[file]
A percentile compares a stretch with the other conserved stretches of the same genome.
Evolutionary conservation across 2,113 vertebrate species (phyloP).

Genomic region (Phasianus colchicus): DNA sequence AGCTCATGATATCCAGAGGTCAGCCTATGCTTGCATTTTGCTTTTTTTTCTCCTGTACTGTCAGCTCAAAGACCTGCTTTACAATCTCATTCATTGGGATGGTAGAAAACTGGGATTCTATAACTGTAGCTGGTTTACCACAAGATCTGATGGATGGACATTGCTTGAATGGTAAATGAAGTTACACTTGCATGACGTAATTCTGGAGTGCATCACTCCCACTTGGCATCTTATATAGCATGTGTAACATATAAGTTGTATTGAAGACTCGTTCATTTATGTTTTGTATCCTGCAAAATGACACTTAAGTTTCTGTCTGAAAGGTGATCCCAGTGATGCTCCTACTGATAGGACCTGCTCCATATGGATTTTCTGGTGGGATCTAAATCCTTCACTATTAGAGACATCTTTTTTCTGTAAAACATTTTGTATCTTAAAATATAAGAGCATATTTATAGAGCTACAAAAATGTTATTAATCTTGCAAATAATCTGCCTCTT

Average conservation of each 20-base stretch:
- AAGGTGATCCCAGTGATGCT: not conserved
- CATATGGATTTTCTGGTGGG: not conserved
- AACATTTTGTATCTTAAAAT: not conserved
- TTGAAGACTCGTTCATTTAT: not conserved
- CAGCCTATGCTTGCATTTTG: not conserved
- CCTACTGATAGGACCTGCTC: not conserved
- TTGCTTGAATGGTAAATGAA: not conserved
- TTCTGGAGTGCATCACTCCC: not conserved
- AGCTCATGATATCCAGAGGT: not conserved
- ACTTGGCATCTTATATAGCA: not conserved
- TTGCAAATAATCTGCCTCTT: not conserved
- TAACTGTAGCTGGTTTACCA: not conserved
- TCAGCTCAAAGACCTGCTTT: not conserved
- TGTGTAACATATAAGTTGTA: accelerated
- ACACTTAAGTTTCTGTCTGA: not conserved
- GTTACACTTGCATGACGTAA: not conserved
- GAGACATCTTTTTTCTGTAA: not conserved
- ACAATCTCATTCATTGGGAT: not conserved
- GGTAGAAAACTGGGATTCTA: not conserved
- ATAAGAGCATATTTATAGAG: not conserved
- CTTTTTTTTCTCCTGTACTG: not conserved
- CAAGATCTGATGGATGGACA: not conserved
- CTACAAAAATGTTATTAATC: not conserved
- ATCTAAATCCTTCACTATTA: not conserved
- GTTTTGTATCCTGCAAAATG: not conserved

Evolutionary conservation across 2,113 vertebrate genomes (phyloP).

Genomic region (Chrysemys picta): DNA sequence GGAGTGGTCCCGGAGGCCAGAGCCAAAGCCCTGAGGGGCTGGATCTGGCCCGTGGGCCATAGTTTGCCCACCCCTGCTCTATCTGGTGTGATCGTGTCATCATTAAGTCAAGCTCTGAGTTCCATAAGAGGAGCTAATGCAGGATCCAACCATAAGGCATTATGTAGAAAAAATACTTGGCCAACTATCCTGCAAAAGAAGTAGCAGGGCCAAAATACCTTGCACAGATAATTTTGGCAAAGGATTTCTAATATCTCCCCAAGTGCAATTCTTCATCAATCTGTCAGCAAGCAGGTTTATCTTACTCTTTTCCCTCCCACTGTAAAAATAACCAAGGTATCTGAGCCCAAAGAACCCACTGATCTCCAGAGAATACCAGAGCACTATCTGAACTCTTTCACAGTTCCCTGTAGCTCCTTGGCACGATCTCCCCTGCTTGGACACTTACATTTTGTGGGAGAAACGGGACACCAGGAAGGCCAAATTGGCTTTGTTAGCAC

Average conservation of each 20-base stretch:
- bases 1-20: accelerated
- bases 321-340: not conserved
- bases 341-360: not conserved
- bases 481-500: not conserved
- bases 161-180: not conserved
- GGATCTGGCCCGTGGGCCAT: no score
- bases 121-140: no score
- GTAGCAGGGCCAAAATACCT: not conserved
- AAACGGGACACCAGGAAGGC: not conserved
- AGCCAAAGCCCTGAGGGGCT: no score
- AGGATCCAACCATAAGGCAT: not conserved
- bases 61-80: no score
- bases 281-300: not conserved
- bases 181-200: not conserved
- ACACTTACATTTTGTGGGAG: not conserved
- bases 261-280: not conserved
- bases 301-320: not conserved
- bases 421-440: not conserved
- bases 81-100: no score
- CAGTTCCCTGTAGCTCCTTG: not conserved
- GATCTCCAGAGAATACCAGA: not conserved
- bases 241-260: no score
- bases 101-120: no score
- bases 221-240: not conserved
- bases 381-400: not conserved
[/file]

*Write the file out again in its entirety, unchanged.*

A percentile compares a stretch with the other conserved stretches of the same genome.
Evolutionary conservation across 2,113 vertebrate species (phyloP).

Genomic region (Phasianus colchicus): DNA sequence AGCTCATGATATCCAGAGGTCAGCCTATGCTTGCATTTTGCTTTTTTTTCTCCTGTACTGTCAGCTCAAAGACCTGCTTTACAATCTCATTCATTGGGATGGTAGAAAACTGGGATTCTATAACTGTAGCTGGTTTACCACAAGATCTGATGGATGGACATTGCTTGAATGGTAAATGAAGTTACACTTGCATGACGTAATTCTGGAGTGCATCACTCCCACTTGGCATCTTATATAGCATGTGTAACATATAAGTTGTATTGAAGACTCGTTCATTTATGTTTTGTATCCTGCAAAATGACACTTAAGTTTCTGTCTGAAAGGTGATCCCAGTGATGCTCCTACTGATAGGACCTGCTCCATATGGATTTTCTGGTGGGATCTAAATCCTTCACTATTAGAGACATCTTTTTTCTGTAAAACATTTTGTATCTTAAAATATAAGAGCATATTTATAGAGCTACAAAAATGTTATTAATCTTGCAAATAATCTGCCTCTT

Average conservation of each 20-base stretch:
- AAGGTGATCCCAGTGATGCT: not conserved
- CATATGGATTTTCTGGTGGG: not conserved
- AACATTTTGTATCTTAAAAT: not conserved
- TTGAAGACTCGTTCATTTAT: not conserved
- CAGCCTATGCTTGCATTTTG: not conserved
- CCTACTGATAGGACCTGCTC: not conserved
- TTGCTTGAATGGTAAATGAA: not conserved
- TTCTGGAGTGCATCACTCCC: not conserved
- AGCTCATGATATCCAGAGGT: not conserved
- ACTTGGCATCTTATATAGCA: not conserved
- TTGCAAATAATCTGCCTCTT: not conserved
- TAACTGTAGCTGGTTTACCA: not conserved
- TCAGCTCAAAGACCTGCTTT: not conserved
- TGTGTAACATATAAGTTGTA: accelerated
- ACACTTAAGTTTCTGTCTGA: not conserved
- GTTACACTTGCATGACGTAA: not conserved
- GAGACATCTTTTTTCTGTAA: not conserved
- ACAATCTCATTCATTGGGAT: not conserved
- GGTAGAAAACTGGGATTCTA: not conserved
- ATAAGAGCATATTTATAGAG: not conserved
- CTTTTTTTTCTCCTGTACTG: not conserved
- CAAGATCTGATGGATGGACA: not conserved
- CTACAAAAATGTTATTAATC: not conserved
- ATCTAAATCCTTCACTATTA: not conserved
- GTTTTGTATCCTGCAAAATG: not conserved

Evolutionary conservation across 2,113 vertebrate genomes (phyloP).

Genomic region (Chrysemys picta): DNA sequence GGAGTGGTCCCGGAGGCCAGAGCCAAAGCCCTGAGGGGCTGGATCTGGCCCGTGGGCCATAGTTTGCCCACCCCTGCTCTATCTGGTGTGATCGTGTCATCATTAAGTCAAGCTCTGAGTTCCATAAGAGGAGCTAATGCAGGATCCAACCATAAGGCATTATGTAGAAAAAATACTTGGCCAACTATCCTGCAAAAGAAGTAGCAGGGCCAAAATACCTTGCACAGATAATTTTGGCAAAGGATTTCTAATATCTCCCCAAGTGCAATTCTTCATCAATCTGTCAGCAAGCAGGTTTATCTTACTCTTTTCCCTCCCACTGTAAAAATAACCAAGGTATCTGAGCCCAAAGAACCCACTGATCTCCAGAGAATACCAGAGCACTATCTGAACTCTTTCACAGTTCCCTGTAGCTCCTTGGCACGATCTCCCCTGCTTGGACACTTACATTTTGTGGGAGAAACGGGACACCAGGAAGGCCAAATTGGCTTTGTTAGCAC

Average conservation of each 20-base stretch:
- bases 1-20: accelerated
- bases 321-340: not conserved
- bases 341-360: not conserved
- bases 481-500: not conserved
- bases 161-180: not conserved
- GGATCTGGCCCGTGGGCCAT: no score
- bases 121-140: no score
- GTAGCAGGGCCAAAATACCT: not conserved
- AAACGGGACACCAGGAAGGC: not conserved
- AGCCAAAGCCCTGAGGGGCT: no score
- AGGATCCAACCATAAGGCAT: not conserved
- bases 61-80: no score
- bases 281-300: not conserved
- bases 181-200: not conserved
- ACACTTACATTTTGTGGGAG: not conserved
- bases 261-280: not conserved
- bases 301-320: not conserved
- bases 421-440: not conserved
- bases 81-100: no score
- CAGTTCCCTGTAGCTCCTTG: not conserved
- GATCTCCAGAGAATACCAGA: not conserved
- bases 241-260: no score
- bases 101-120: no score
- bases 221-240: not conserved
- bases 381-400: not conserved